Across all age groups, most people expressed concerns about not being able to afford a sizable enough down payment to justify homeownership. Around half of all respondents admitted to not being financially stable enough to commit to a down payment on a home, which can be a long process spanning several years.
How do renters handle home repairs?
Home maintenance costs can become overwhelming, leading many to forgo homeownership and leave the housework and upkeep to a property owner. More than half of renters (52 percent) needed something fixed in the last year, and getting repairs handled can become a huge burden when it’s hard to get in touch with the landlord: 54 percent of respondents who made attempts to contact a landlord about a repair had at least some difficulty during the process.
Unresponsive landlords may not be blindly turning the other cheek to all their tenants. They may actually have an inherent bias when it comes to responding to calls for repair assistance: Renters under the age of 29 were 25 percent more likely to face difficulty than older renters when making attempts to contact their landlord. If you are experiencing these issues, it may be easier to handle small repairs on your own or reach out to a trusted professional, especially if you are a younger tenant with the odds stacked against you. At the end of the day, homeowners have an easier process as they are in charge of making final approvals and leading the direction of home changes or repairs.
To rent or own: That is the question
Whether you rent your current residence or you outright own the home you live in, it’s important to consider how much money that living situation will cost. Beyond basic cost of living expenses, regular and unexpected maintenance costs can suddenly hike up the relative price of your property.
While renting is an effective option if you don’t plan to stay in one place very long or are still saving for that dream home, homeownership allows someone to have more control over the changes and upkeep of their property. If you find yourself bogged down with some of these projects and tasks, turn to Porch for all your home improvement needs. Our trusted network of career professionals includes contractors, experts, cleaners, and designers who are ready to tackle any project you may come across.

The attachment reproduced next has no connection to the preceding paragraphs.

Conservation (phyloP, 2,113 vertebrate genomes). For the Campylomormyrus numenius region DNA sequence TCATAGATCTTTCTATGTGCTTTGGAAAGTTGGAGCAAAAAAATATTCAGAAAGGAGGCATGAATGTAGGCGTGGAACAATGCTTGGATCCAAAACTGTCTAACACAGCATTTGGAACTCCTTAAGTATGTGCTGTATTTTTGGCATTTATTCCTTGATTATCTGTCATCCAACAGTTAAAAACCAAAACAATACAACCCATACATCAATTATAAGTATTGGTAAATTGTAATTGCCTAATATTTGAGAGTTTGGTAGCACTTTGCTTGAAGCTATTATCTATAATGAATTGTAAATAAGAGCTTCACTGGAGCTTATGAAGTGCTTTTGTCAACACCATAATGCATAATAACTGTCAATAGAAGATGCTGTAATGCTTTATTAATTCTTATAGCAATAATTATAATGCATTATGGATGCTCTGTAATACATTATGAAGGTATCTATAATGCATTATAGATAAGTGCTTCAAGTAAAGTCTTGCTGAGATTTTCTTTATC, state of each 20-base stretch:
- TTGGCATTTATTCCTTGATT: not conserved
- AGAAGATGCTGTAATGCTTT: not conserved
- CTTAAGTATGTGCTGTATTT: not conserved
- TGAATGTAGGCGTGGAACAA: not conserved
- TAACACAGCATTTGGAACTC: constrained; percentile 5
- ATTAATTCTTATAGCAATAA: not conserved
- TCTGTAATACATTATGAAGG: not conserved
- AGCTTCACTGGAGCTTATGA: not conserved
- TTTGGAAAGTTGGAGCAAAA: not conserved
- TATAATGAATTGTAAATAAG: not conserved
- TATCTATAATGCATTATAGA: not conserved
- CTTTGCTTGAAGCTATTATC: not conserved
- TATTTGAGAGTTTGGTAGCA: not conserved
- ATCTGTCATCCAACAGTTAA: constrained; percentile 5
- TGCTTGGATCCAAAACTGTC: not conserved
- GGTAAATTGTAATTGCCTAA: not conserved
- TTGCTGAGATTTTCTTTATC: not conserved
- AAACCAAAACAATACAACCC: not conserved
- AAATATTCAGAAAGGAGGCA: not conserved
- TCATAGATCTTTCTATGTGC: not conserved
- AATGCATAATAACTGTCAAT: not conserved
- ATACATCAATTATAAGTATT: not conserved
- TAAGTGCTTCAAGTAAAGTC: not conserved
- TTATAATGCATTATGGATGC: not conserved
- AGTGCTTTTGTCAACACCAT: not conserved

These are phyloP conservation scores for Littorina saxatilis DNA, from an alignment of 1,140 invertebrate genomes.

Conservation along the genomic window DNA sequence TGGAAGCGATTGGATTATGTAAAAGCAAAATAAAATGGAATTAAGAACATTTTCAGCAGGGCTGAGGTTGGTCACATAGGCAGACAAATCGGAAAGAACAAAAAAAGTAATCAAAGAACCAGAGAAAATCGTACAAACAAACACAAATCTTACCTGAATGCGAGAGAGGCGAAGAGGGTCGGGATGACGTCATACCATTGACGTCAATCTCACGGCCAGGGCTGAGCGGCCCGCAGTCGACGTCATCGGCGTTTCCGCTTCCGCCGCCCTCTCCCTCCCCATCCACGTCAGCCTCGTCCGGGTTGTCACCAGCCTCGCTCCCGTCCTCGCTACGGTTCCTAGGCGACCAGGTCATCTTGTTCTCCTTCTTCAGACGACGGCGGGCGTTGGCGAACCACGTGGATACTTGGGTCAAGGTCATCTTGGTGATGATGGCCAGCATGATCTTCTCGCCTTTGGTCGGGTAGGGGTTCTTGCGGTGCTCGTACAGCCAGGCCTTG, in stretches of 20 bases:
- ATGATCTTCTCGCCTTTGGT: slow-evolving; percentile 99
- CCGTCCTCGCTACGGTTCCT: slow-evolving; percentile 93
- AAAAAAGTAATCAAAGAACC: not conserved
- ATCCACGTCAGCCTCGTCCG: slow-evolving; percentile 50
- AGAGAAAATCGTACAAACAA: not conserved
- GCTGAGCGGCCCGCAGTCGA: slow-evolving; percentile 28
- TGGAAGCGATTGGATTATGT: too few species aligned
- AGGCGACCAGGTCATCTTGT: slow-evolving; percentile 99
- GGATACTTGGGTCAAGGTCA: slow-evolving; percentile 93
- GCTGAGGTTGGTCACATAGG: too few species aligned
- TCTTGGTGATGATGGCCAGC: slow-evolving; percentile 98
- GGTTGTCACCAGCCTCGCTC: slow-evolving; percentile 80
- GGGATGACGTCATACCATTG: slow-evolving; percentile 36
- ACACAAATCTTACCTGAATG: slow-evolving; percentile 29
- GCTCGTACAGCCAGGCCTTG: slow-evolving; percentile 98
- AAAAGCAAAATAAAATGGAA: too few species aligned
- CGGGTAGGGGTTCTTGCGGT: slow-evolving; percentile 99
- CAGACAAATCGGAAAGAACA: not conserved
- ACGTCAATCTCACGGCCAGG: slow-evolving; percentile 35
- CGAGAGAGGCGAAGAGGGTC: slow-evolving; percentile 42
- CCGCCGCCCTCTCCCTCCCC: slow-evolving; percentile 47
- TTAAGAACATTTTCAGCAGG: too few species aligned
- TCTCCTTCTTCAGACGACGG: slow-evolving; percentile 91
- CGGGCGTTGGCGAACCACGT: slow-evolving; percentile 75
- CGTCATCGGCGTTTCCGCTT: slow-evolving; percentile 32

Methodology and limitations
Using the Federal Reserve Board’s Survey of Household Economics and Decisionmaking (SHED), we were able to explore the housing priorities and satisfaction among renters and owners in the United States. All of the data is weighted to be representative of the U.S. adult population and is from the 2018 survey year. For importance on being close to various amenities, we combined “moderately” and “very important” to become “important” within this project. For housing satisfaction, we combined “very” and “somewhat satisfied” to simply “satisfied.”
You can read more on how the survey is done, as well as any limitations to the data here.
Fair use statement
Trying to save up for a home requires hard work and diligent budgeting, but if it’s a goal of yours, we support you. Homeownership is a beautiful and rewarding experience. Discuss these findings with your peers who may be dreaming of owning a home or are still renting and looking for guidance. Be sure to cite us when sharing our research, but only for noncommercial purposes, please.